I touch the ornate patterns around the edges, smell the wood. I wrap my arms around its large body like an embrace, pluck its deep strings, feel them reverberate through me. Despite the intimidating number of strings, something about this instrument feels like home.
I don’t want to talk about “Mr. Hyde.”
January 2022. Тусон, Арізона.
The only Ukrainian deli in town, run by Olga The Matriarch.
My obvious queerness creates no border between us.
"I might not live in Ukraine this summer anymore, if this looming invasion happens,” I say. She looks at me intently.
"It's definitely not going to happen," she says. "There's nothing to worry about," she says.
“Hадеюсь,” I say.
Early 1990’s. Філадельфія.
I write secret notes using the Cyrillic alphabet to Svitlana and Ulyana after Shabbat service. Their childhoods recently uprooted from Ukraine, we reach for each other's languages.
I have different secrets now. I exchange them with Oryst, almost telepathically. He lives in Dnipro, Ukraine, 9 hours in the future. My mornings, his evenings.
We first bonded as two fags with shared interests in weird music, revolutionary histories, language learning… seeming to never run out of things to talk about. We met by happenstance but immediately recognized each other, in that mysterious way that shrivels skepticism around the possibility of past lives. Our physical distance helped override our inhibitions, making it easier to expose our raw, unfiltered confessions over rambling voice memos.
During the pandemic lockdowns, we became each other's confidants, talking every day. Sometimes in Russian, sometimes in English, often for hours.
Invisible tendrils stretch across oceans.
Oryst doesn’t want to speak in Russian anymore. I understand.
Early 1990’s. Філадельфія.
My uncle, once fluent in Russian, tells me about his first trip to Russia. He holds back details from my innocent ears, says they'd cause nightmares. Multiple days of interrogation and detainment, that’s all I know. A trauma which rinsed the Russian out of his mouth. He never spoke the language again after that.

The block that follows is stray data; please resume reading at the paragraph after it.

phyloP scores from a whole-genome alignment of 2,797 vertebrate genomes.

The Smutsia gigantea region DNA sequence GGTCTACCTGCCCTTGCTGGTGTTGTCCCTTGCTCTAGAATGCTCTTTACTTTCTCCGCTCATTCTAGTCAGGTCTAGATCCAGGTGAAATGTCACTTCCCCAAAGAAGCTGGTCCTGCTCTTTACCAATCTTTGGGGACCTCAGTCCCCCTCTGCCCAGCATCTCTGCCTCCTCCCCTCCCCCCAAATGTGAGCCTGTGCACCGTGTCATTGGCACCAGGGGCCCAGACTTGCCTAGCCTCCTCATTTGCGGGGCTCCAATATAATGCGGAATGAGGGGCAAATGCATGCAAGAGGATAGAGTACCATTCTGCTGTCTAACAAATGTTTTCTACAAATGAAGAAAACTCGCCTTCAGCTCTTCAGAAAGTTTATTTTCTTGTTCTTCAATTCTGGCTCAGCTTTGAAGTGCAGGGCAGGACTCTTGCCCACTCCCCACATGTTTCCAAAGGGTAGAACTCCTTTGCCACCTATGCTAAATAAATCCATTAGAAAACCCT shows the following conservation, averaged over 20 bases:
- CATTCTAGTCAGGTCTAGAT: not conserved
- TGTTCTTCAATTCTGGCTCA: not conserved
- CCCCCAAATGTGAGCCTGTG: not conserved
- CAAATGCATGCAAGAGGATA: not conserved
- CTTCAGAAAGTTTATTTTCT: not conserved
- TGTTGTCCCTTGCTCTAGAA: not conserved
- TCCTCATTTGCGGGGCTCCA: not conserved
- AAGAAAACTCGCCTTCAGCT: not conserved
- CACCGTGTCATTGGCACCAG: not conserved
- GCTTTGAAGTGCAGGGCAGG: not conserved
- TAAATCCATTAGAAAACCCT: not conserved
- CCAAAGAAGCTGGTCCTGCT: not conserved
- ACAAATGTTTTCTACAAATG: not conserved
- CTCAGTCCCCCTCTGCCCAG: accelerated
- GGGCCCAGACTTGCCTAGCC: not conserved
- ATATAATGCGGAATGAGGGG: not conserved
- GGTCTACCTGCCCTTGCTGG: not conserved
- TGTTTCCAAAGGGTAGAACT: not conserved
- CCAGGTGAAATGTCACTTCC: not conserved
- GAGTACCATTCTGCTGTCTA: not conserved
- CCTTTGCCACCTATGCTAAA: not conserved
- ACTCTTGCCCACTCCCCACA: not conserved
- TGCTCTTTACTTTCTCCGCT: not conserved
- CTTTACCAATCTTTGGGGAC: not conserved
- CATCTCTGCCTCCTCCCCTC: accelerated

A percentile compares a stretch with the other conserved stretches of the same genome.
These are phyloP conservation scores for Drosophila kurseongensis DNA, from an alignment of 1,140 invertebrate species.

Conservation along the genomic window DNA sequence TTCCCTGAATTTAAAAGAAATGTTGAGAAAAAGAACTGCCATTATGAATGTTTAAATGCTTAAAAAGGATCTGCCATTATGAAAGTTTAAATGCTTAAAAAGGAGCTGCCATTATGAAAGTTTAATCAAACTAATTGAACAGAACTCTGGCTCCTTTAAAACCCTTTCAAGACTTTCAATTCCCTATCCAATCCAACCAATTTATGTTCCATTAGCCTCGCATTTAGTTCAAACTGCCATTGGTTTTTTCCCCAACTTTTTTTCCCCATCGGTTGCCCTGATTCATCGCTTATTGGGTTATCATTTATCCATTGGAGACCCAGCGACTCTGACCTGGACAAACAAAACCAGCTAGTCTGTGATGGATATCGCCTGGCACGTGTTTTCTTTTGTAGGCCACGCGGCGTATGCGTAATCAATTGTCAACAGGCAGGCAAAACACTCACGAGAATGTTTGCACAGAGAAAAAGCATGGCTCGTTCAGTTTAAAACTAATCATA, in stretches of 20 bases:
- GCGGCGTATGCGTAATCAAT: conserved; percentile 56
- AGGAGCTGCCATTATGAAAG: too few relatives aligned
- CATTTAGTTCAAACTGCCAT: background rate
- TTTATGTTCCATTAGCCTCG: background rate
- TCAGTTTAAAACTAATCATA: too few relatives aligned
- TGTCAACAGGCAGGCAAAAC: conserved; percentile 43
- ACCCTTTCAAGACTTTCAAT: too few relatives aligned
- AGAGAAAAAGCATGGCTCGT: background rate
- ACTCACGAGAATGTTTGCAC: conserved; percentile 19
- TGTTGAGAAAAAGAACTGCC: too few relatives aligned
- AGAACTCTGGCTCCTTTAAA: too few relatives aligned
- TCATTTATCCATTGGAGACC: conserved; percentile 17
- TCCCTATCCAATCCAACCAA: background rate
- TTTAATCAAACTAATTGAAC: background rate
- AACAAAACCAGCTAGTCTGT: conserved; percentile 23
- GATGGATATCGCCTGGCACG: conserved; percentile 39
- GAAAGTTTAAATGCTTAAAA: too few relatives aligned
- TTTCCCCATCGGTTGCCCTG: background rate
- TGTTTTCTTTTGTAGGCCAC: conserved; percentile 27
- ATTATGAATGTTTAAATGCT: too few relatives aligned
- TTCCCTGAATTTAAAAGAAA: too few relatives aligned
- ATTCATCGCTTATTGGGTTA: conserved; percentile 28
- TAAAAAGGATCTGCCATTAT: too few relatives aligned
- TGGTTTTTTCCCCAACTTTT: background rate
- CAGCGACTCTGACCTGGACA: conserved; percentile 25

This uncle, the carrier of our ancestral stories. Passing down his obsession, he invents little games to imprint me with the details of their lives.
That same uncle tells me it was a disgrace that I showed up to my grandmother’s funeral “dressed in drag.” He says he doesn’t understand why I stopped talking to my father so long ago. He says a lot of things. We never spoke again after that.
I have a big queer chosen family now, and it reaches to Ukraine. Oryst says he feels like we are brothers.
Faggot friends between revolutions. Five of us cackling around the kitchen table. Our bodies so at ease together, they collapse into a woven tangle of contact:
His arm of bracelets wrapped around their black lace shoulder. Their leg of fishnet tights propped up on his thigh of short-shorts. His turquoise nails rested on her head of curls in my lap.
Suddenly our cackling takes a strange turn. Everyone starts to make jokes about gulags. I’m not laughing. I ask questions. These are smart people who I trust, involved in labor union organizing, international solidarity, liberation movements, etc.
They explain that the bad things we hear about the USSR are just U.S. propaganda. That the only people sent to gulags were oppressive capitalists who refused to give up their wealth and control. That those orchestrated, genocidal famines were actually just a result of foreign sanctions. That it was only rich people and conservatives who didn't like the USSR.
I’m perplexed. The people I grew up around who fled the USSR were poor and working class. Still, I question what I know. I question what my family told me when I was growing up. My family is religious, zionist, right wing… I don’t trust their perspectives on practically anything else... Can I trust what they said about the USSR?
Questioning my reality: this is something I was trained to do. For a moment I’m silent and confused. I soon regret this.
February 24th, 2022.
2:58am, Dnipro time. 5:58pm, Tucson time.
Oryst: they might invade from the north. god I am freaking out. i’m in full panic mode.
Me: i wish i could hug you. you can call me if you want to talk. like you said, i’m much farther from it than anyone else you know.
Oryst: ok i will call you. that will probably help me. <3
4:49am, Dnipro time. 7:49pm, Tucson time.
Me: sorry i got disconnected. the internet isn’t reaching my trailer.
Oryst: it’s ok. thanks for talking. <3
4:51am Dnipro, 7:51pm, Tucson. (2 minutes later.)
Oryst: i’m shaking. russia has declared a “military operation” against ukraine. there are explosions in dnipro.
thank you so much for all the support. <3
right now we are leaving our apartment to go to Ada’s grandmother’s basement. we will try to get out of the country if it’s possible. they’ve invaded from all sides. there are bombings in western cities. nowhere seems to be safe. i feel trapped. the hours feel like weeks.
7:29pm, Dnipro time. 10:29am, Tucson time.
Me: fuck. i just woke up. i tried to call you. ...